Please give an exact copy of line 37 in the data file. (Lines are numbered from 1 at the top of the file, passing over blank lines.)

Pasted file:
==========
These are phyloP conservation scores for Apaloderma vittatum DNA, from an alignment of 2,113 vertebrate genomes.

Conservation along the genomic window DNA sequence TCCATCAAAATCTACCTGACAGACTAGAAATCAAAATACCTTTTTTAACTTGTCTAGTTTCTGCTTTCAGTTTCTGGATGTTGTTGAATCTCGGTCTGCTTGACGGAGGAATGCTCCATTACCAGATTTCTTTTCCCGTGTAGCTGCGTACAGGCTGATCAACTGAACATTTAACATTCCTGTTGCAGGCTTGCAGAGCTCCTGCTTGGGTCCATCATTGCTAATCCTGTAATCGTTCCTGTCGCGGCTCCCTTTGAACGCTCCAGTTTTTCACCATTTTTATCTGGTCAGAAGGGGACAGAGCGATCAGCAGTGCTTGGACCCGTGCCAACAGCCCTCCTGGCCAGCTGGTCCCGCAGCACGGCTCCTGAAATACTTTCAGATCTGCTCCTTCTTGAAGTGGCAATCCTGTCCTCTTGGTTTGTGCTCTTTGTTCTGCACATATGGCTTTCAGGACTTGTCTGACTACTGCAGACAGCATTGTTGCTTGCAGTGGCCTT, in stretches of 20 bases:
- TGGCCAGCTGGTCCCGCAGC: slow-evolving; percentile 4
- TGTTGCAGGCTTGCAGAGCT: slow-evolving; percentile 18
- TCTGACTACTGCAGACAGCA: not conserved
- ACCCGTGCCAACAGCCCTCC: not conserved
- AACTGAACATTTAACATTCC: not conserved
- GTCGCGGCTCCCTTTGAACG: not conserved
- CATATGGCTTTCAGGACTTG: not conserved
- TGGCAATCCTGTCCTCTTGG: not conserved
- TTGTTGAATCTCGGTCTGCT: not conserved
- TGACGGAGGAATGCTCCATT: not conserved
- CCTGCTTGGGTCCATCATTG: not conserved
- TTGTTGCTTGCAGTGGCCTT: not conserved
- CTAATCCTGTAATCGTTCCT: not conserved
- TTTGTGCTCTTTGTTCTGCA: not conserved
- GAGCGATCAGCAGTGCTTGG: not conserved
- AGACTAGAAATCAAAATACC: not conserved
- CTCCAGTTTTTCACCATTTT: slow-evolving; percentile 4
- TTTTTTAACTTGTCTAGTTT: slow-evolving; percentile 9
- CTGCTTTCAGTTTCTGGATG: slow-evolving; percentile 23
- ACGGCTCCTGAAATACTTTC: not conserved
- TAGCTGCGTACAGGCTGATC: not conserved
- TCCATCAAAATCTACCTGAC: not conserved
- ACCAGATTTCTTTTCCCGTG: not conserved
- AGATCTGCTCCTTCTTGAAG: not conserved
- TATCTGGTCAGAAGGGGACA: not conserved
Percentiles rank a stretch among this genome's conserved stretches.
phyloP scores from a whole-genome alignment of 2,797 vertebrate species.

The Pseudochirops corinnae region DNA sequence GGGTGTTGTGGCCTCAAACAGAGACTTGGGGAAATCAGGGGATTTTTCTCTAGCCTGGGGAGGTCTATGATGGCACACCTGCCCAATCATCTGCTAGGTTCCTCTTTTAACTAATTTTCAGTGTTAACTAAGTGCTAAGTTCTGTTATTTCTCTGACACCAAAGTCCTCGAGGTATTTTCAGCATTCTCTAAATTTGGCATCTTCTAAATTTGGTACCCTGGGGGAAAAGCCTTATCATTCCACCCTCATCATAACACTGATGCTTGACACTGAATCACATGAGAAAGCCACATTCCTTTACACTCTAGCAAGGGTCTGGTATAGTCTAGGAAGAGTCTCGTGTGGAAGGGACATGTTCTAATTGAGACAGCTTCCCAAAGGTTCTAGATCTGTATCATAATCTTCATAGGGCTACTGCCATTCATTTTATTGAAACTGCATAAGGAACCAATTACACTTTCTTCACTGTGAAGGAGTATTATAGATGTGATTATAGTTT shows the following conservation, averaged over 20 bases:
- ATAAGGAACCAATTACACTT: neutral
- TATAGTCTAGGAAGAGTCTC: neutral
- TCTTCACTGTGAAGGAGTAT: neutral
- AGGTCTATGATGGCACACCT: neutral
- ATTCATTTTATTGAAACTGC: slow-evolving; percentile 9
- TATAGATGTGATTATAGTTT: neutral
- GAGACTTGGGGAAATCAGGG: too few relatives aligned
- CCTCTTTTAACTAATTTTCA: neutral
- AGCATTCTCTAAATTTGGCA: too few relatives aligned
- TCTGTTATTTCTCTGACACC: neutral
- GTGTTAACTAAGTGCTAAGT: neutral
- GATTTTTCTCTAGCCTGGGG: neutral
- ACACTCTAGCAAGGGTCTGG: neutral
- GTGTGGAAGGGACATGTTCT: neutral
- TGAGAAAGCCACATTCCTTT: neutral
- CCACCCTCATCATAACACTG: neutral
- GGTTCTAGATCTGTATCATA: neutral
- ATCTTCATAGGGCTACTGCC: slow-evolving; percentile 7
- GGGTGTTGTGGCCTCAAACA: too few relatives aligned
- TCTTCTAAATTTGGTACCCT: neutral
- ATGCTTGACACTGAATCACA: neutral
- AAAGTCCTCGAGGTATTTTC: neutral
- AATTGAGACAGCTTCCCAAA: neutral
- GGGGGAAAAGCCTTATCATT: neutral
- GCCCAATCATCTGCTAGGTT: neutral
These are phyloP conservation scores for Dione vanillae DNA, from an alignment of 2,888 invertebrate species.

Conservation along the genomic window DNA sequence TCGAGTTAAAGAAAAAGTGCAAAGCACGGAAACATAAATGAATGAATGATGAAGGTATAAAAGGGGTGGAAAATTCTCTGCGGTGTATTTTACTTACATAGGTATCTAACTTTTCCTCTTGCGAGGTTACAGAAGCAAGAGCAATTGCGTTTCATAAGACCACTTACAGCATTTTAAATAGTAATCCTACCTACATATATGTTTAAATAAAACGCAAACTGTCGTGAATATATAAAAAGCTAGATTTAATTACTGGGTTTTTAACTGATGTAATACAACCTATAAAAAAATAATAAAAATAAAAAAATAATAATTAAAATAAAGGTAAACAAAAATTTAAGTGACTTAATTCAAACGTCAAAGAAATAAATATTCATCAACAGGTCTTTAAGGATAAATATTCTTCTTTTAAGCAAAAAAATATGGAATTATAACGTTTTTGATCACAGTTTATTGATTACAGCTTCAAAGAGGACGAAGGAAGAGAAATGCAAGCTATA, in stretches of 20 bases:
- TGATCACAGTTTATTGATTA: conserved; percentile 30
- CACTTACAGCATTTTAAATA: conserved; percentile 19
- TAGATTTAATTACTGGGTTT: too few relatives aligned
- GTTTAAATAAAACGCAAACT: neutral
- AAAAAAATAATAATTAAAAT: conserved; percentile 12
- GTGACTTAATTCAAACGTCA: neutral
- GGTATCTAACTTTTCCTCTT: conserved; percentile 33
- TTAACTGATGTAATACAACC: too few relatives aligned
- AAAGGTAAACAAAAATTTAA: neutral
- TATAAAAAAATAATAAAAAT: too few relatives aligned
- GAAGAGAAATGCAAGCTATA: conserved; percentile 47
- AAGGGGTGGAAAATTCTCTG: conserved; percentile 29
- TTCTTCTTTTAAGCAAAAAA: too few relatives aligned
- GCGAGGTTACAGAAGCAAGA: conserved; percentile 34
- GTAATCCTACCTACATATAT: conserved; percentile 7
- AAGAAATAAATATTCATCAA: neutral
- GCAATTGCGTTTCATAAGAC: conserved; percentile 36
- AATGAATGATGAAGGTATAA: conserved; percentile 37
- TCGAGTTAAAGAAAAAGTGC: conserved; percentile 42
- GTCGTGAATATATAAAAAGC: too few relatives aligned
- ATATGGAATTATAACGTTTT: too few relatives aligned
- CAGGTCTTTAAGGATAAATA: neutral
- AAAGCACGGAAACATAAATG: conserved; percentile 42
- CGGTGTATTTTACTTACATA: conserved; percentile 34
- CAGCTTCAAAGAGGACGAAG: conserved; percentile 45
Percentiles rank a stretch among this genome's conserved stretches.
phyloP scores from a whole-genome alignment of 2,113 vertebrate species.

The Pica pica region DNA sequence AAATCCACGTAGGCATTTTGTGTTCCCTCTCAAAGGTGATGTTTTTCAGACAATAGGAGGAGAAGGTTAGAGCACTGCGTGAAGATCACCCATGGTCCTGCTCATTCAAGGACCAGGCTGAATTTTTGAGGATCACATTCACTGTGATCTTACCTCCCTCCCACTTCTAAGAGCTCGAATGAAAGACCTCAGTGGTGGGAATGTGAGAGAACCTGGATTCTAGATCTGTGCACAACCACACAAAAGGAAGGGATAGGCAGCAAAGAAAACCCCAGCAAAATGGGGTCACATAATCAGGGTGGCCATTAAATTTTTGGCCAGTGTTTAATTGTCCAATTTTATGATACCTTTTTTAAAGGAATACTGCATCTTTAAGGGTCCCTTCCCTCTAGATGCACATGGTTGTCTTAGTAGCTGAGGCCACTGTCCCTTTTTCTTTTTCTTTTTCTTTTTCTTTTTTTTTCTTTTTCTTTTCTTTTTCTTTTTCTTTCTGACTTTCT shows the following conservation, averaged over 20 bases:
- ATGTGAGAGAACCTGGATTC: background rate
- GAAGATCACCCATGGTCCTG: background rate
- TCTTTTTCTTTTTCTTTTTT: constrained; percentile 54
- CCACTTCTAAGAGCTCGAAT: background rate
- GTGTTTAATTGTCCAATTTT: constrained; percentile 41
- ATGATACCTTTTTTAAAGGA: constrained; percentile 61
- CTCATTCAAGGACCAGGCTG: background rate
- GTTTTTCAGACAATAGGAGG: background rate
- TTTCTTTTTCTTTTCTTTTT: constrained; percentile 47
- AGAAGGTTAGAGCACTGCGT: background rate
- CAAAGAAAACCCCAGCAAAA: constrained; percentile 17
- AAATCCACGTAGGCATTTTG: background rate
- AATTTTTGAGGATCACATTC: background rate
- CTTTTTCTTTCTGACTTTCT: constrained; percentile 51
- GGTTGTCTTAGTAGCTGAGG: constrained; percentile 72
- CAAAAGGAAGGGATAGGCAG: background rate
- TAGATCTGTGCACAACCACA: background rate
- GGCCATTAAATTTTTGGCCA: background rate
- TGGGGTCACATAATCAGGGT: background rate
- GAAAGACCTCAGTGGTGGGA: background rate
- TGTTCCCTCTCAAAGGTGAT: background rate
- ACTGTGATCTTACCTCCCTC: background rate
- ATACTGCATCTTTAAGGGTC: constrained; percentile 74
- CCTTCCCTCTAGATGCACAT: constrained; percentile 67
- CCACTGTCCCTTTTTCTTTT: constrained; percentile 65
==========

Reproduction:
- GAGACTTGGGGAAATCAGGG: too few relatives aligned